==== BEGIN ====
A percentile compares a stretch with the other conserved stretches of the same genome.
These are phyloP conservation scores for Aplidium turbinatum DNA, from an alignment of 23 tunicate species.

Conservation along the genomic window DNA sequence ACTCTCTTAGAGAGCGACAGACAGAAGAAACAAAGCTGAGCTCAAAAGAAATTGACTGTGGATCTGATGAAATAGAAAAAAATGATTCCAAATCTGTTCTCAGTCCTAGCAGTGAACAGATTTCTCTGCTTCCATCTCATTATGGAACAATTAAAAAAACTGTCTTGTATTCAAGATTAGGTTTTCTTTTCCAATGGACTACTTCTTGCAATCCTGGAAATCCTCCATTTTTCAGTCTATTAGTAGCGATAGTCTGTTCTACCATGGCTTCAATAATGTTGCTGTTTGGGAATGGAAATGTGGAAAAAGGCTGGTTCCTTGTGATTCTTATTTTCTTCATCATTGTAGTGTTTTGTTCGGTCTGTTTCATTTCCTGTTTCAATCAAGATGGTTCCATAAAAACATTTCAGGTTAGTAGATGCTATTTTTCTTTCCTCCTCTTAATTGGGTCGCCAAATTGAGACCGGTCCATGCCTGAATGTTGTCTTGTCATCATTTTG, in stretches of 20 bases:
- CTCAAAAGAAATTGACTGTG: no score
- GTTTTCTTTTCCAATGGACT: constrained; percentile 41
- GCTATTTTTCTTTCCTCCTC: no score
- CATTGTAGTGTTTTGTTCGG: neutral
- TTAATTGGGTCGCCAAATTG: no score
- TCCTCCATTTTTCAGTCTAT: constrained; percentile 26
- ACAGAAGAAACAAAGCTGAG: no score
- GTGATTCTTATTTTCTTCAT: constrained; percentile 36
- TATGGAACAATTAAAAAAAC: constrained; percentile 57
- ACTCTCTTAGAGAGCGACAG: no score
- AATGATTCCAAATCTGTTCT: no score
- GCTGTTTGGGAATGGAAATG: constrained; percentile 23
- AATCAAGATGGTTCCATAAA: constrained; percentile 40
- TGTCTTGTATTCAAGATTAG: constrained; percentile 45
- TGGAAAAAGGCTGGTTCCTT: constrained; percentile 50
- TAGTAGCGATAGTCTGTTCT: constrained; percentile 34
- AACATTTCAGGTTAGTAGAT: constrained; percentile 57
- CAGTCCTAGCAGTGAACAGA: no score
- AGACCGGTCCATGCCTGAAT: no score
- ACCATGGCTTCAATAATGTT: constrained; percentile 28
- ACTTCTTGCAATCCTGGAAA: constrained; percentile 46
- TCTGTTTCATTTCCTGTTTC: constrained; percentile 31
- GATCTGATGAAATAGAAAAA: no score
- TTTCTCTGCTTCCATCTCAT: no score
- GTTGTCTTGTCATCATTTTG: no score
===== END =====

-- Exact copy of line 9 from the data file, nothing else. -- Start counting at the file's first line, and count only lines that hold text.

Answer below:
- TCCTCCATTTTTCAGTCTAT: constrained; percentile 26